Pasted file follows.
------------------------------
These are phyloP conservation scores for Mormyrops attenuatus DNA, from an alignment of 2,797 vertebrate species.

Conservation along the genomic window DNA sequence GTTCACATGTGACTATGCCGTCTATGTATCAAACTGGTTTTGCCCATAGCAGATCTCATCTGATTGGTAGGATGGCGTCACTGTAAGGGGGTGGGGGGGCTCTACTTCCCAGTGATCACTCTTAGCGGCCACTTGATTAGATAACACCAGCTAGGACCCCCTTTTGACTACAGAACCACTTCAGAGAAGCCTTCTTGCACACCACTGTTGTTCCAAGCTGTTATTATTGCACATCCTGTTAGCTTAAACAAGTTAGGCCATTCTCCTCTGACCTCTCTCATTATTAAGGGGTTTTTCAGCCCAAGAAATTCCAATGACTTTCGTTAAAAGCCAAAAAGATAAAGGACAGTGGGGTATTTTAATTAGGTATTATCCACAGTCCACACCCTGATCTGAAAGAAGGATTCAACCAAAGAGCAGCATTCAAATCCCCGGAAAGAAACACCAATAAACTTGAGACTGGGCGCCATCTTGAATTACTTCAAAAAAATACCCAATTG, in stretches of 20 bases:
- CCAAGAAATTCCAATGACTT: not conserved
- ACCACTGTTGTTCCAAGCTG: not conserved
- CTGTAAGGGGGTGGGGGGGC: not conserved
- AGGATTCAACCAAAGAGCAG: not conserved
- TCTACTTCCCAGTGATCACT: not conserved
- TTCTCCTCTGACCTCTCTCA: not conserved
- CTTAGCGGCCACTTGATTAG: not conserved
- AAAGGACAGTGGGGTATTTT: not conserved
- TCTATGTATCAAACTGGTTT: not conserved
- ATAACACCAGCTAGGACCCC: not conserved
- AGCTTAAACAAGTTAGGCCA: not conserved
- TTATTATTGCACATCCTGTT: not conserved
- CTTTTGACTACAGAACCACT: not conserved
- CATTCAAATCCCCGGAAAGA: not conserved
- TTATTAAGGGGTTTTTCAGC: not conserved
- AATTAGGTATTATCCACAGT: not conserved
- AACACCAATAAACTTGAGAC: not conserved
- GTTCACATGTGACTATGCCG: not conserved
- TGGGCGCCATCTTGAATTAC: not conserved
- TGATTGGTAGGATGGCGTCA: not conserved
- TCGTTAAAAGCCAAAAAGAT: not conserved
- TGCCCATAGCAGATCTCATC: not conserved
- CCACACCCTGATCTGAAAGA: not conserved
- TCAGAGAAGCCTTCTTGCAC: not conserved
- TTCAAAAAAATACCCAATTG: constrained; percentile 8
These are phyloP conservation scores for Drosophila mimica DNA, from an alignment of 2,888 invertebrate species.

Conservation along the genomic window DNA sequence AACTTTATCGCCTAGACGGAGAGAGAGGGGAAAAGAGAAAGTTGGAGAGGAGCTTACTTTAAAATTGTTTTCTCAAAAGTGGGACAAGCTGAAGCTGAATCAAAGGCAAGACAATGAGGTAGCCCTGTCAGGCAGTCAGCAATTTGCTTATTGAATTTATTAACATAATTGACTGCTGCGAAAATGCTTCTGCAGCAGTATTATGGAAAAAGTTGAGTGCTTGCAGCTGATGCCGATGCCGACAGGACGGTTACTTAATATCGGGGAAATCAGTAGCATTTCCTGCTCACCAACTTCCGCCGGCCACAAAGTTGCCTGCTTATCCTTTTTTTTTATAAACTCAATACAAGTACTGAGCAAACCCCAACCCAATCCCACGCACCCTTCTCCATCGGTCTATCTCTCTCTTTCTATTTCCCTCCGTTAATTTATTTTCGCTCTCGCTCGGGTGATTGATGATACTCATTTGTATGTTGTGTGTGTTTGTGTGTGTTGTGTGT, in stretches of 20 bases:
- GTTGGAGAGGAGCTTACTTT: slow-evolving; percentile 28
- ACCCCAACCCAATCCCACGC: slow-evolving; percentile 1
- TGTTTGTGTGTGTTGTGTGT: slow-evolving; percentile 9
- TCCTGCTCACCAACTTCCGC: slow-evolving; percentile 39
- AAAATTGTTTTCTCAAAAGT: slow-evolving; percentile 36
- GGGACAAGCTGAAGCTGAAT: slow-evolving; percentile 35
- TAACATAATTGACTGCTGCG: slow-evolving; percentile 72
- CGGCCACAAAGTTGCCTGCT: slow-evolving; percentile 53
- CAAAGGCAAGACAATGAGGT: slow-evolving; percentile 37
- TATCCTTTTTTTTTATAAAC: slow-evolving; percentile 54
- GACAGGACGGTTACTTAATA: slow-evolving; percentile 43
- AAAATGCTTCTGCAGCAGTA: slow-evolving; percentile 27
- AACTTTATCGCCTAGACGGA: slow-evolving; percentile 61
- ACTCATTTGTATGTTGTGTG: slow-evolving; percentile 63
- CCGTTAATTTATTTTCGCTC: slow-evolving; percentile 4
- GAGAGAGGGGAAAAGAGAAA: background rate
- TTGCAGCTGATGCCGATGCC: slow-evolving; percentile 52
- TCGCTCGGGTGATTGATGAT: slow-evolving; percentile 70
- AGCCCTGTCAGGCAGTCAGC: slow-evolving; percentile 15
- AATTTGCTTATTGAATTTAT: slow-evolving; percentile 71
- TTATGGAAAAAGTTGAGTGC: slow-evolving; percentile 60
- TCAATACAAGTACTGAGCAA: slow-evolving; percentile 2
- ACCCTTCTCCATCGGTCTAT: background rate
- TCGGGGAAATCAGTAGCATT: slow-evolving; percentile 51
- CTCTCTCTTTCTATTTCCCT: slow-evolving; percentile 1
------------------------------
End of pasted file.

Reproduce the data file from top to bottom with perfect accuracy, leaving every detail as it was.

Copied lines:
These are phyloP conservation scores for Mormyrops attenuatus DNA, from an alignment of 2,797 vertebrate species.

Conservation along the genomic window DNA sequence GTTCACATGTGACTATGCCGTCTATGTATCAAACTGGTTTTGCCCATAGCAGATCTCATCTGATTGGTAGGATGGCGTCACTGTAAGGGGGTGGGGGGGCTCTACTTCCCAGTGATCACTCTTAGCGGCCACTTGATTAGATAACACCAGCTAGGACCCCCTTTTGACTACAGAACCACTTCAGAGAAGCCTTCTTGCACACCACTGTTGTTCCAAGCTGTTATTATTGCACATCCTGTTAGCTTAAACAAGTTAGGCCATTCTCCTCTGACCTCTCTCATTATTAAGGGGTTTTTCAGCCCAAGAAATTCCAATGACTTTCGTTAAAAGCCAAAAAGATAAAGGACAGTGGGGTATTTTAATTAGGTATTATCCACAGTCCACACCCTGATCTGAAAGAAGGATTCAACCAAAGAGCAGCATTCAAATCCCCGGAAAGAAACACCAATAAACTTGAGACTGGGCGCCATCTTGAATTACTTCAAAAAAATACCCAATTG, in stretches of 20 bases:
- CCAAGAAATTCCAATGACTT: not conserved
- ACCACTGTTGTTCCAAGCTG: not conserved
- CTGTAAGGGGGTGGGGGGGC: not conserved
- AGGATTCAACCAAAGAGCAG: not conserved
- TCTACTTCCCAGTGATCACT: not conserved
- TTCTCCTCTGACCTCTCTCA: not conserved
- CTTAGCGGCCACTTGATTAG: not conserved
- AAAGGACAGTGGGGTATTTT: not conserved
- TCTATGTATCAAACTGGTTT: not conserved
- ATAACACCAGCTAGGACCCC: not conserved
- AGCTTAAACAAGTTAGGCCA: not conserved
- TTATTATTGCACATCCTGTT: not conserved
- CTTTTGACTACAGAACCACT: not conserved
- CATTCAAATCCCCGGAAAGA: not conserved
- TTATTAAGGGGTTTTTCAGC: not conserved
- AATTAGGTATTATCCACAGT: not conserved
- AACACCAATAAACTTGAGAC: not conserved
- GTTCACATGTGACTATGCCG: not conserved
- TGGGCGCCATCTTGAATTAC: not conserved
- TGATTGGTAGGATGGCGTCA: not conserved
- TCGTTAAAAGCCAAAAAGAT: not conserved
- TGCCCATAGCAGATCTCATC: not conserved
- CCACACCCTGATCTGAAAGA: not conserved
- TCAGAGAAGCCTTCTTGCAC: not conserved
- TTCAAAAAAATACCCAATTG: constrained; percentile 8
These are phyloP conservation scores for Drosophila mimica DNA, from an alignment of 2,888 invertebrate species.

Conservation along the genomic window DNA sequence AACTTTATCGCCTAGACGGAGAGAGAGGGGAAAAGAGAAAGTTGGAGAGGAGCTTACTTTAAAATTGTTTTCTCAAAAGTGGGACAAGCTGAAGCTGAATCAAAGGCAAGACAATGAGGTAGCCCTGTCAGGCAGTCAGCAATTTGCTTATTGAATTTATTAACATAATTGACTGCTGCGAAAATGCTTCTGCAGCAGTATTATGGAAAAAGTTGAGTGCTTGCAGCTGATGCCGATGCCGACAGGACGGTTACTTAATATCGGGGAAATCAGTAGCATTTCCTGCTCACCAACTTCCGCCGGCCACAAAGTTGCCTGCTTATCCTTTTTTTTTATAAACTCAATACAAGTACTGAGCAAACCCCAACCCAATCCCACGCACCCTTCTCCATCGGTCTATCTCTCTCTTTCTATTTCCCTCCGTTAATTTATTTTCGCTCTCGCTCGGGTGATTGATGATACTCATTTGTATGTTGTGTGTGTTTGTGTGTGTTGTGTGT, in stretches of 20 bases:
- GTTGGAGAGGAGCTTACTTT: slow-evolving; percentile 28
- ACCCCAACCCAATCCCACGC: slow-evolving; percentile 1
- TGTTTGTGTGTGTTGTGTGT: slow-evolving; percentile 9
- TCCTGCTCACCAACTTCCGC: slow-evolving; percentile 39
- AAAATTGTTTTCTCAAAAGT: slow-evolving; percentile 36
- GGGACAAGCTGAAGCTGAAT: slow-evolving; percentile 35
- TAACATAATTGACTGCTGCG: slow-evolving; percentile 72
- CGGCCACAAAGTTGCCTGCT: slow-evolving; percentile 53
- CAAAGGCAAGACAATGAGGT: slow-evolving; percentile 37
- TATCCTTTTTTTTTATAAAC: slow-evolving; percentile 54
- GACAGGACGGTTACTTAATA: slow-evolving; percentile 43
- AAAATGCTTCTGCAGCAGTA: slow-evolving; percentile 27
- AACTTTATCGCCTAGACGGA: slow-evolving; percentile 61
- ACTCATTTGTATGTTGTGTG: slow-evolving; percentile 63
- CCGTTAATTTATTTTCGCTC: slow-evolving; percentile 4
- GAGAGAGGGGAAAAGAGAAA: background rate
- TTGCAGCTGATGCCGATGCC: slow-evolving; percentile 52
- TCGCTCGGGTGATTGATGAT: slow-evolving; percentile 70
- AGCCCTGTCAGGCAGTCAGC: slow-evolving; percentile 15
- AATTTGCTTATTGAATTTAT: slow-evolving; percentile 71
- TTATGGAAAAAGTTGAGTGC: slow-evolving; percentile 60
- TCAATACAAGTACTGAGCAA: slow-evolving; percentile 2
- ACCCTTCTCCATCGGTCTAT: background rate
- TCGGGGAAATCAGTAGCATT: slow-evolving; percentile 51
- CTCTCTCTTTCTATTTCCCT: slow-evolving; percentile 1